Economist: Consumer Spending Has ‘Literally Frozen’
“Consumer spending has literally frozen,” UniCredit Research chief economist Harm Bandholz told the New York Times last week after government data showed retail sales fell more than expected last month.
Following the release of January’s retail sales figure from the Department of Commerce on February 14, the concern was that the frigid weather experienced by much of the country that month depressed consumer spending. Retail sales totaled $427.8 billion last month, a decline 0.4 percent, and December’s sales figure was downwardly revised from 0.2 percent gain to a 0.1 percent drop, making January the second consecutive month of negative growth. But while many economists have cited the poor weather as the reason for the low spending numbers, Customer Growth Partners Chief Executive Officer Craig Johnson told Forbes that sales were weak — “and not just due to weather.” In fact, January produced “the worst year-over-year growth since 2009,” when the United States economy was in recession.
Johnson thinks that, “The numbers reflect the ongoing rotation in spending from discretionary to non-discretionary goods, from wants to needs.” A January decrease is consumer spending is by no means a surprise; shoppers often decrease expenditures following the holiday season. However, January’s decline was not only significantly larger than the typical drop, but National Retail Federation President and Chief Executive Officer Matthew Shay found it concerning that initial claims for unemployment benefits rose higher than expected last week while consumer spending — excluding more volatile categories like automobile purchases — came in flat with December. It was “not the way to kick off a new year,” he said.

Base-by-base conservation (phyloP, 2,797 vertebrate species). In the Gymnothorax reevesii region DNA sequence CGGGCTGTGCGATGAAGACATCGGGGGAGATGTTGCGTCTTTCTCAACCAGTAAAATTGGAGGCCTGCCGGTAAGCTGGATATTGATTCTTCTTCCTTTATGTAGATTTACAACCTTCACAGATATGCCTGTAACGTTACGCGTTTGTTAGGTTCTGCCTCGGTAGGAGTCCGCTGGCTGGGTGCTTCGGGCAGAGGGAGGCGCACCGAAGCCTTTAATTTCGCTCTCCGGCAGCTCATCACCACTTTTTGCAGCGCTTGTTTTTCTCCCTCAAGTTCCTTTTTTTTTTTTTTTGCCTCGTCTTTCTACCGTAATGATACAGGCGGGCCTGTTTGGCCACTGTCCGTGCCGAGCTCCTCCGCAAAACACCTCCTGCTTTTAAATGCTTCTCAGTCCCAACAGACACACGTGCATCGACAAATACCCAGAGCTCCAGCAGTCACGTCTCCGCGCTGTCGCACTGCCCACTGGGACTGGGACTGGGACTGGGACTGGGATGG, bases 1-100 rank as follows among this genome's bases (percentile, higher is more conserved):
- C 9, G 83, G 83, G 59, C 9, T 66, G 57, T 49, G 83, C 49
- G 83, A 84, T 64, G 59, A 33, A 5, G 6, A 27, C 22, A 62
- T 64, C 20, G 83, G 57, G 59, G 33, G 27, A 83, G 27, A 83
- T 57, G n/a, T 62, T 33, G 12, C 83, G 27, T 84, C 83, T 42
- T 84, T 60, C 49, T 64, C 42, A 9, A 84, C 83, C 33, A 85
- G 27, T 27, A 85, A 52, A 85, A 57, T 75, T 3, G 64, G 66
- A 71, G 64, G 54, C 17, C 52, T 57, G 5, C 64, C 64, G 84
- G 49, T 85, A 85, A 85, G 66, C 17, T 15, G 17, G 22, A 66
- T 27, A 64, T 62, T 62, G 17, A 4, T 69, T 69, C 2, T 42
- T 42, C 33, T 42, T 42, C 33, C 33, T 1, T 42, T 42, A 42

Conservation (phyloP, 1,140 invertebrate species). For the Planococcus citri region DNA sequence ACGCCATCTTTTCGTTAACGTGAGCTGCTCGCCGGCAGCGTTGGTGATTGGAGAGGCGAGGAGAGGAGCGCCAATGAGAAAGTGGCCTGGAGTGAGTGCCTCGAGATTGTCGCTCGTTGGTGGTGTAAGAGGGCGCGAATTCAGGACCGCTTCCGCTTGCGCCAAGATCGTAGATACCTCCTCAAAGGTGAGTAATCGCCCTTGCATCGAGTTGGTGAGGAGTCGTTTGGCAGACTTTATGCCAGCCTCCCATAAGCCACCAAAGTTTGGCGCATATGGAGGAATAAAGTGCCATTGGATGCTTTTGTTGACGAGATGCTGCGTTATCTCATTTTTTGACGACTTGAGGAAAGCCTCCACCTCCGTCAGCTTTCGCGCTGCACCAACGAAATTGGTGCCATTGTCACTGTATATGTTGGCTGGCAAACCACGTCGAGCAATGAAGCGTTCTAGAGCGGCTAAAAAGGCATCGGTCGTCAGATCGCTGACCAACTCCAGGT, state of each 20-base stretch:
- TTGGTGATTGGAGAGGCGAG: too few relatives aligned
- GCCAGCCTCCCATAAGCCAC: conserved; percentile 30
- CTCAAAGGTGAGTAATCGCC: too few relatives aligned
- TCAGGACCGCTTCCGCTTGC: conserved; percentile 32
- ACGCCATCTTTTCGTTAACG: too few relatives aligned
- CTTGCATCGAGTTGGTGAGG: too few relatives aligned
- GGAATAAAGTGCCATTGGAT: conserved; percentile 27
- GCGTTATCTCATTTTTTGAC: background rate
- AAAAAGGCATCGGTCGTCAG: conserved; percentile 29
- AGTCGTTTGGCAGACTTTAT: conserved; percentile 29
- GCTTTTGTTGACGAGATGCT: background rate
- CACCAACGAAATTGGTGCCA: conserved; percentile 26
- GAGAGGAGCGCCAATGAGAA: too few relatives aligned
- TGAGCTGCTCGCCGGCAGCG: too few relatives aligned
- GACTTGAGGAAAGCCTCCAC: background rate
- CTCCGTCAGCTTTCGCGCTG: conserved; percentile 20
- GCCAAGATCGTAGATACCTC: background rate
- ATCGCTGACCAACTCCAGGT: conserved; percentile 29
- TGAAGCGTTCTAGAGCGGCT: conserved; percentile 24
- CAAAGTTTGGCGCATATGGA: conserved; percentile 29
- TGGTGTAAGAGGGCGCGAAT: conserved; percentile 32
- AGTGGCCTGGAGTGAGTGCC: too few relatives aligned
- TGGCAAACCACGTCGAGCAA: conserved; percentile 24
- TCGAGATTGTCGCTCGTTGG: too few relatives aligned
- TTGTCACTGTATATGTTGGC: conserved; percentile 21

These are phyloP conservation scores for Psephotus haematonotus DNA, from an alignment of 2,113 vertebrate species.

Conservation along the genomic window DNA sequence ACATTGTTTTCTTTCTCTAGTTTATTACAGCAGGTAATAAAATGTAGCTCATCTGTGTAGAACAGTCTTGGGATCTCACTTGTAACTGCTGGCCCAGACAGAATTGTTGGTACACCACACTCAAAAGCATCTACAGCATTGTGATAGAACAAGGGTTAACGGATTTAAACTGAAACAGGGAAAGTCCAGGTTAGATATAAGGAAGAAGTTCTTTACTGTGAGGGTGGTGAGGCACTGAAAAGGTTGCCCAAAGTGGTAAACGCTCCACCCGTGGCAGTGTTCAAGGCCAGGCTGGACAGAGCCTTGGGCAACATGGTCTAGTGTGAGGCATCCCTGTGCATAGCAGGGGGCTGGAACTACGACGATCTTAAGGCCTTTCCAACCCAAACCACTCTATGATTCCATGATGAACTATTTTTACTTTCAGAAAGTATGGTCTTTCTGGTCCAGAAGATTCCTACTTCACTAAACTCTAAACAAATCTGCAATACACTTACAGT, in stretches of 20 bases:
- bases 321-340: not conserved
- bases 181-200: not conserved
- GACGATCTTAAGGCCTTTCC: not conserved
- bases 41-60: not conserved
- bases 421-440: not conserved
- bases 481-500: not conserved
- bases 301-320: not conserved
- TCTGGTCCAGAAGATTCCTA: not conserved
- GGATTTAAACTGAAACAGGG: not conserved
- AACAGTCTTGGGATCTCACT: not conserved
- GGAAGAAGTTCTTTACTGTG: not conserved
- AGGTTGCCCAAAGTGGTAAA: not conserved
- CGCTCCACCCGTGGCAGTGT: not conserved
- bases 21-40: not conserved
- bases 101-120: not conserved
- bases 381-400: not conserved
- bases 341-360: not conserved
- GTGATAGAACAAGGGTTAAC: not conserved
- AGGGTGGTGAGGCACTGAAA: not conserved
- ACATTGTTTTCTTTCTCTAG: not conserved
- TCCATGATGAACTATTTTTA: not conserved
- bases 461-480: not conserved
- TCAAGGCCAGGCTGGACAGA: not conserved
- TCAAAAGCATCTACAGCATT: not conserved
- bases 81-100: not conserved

Now, for economists and the retail sector, the question is whether consumer spending will pick up in February, and whether retailers’ big discounting and pent-up demand — both products of the cold weather — will be enough to clear lasting winter inventory. February is an important month for retailers; it is when retailers “get a read on spring trends,” as Retail Tracker Managing Partner Mark Friedman told Bloomberg Television’s “Bottom Line.” Given the weather, it has been hard for retailers to make any projections. Yet, like other retail analysts, he believes that factors beyond cold weather have been hurting retail sales. There are “more fundamental issues” at play, Friedman commented, without delving into specifics. But weak job creation in January and December are likely a contributing factor, although slow hiring has also been attributed to freezing temperatures.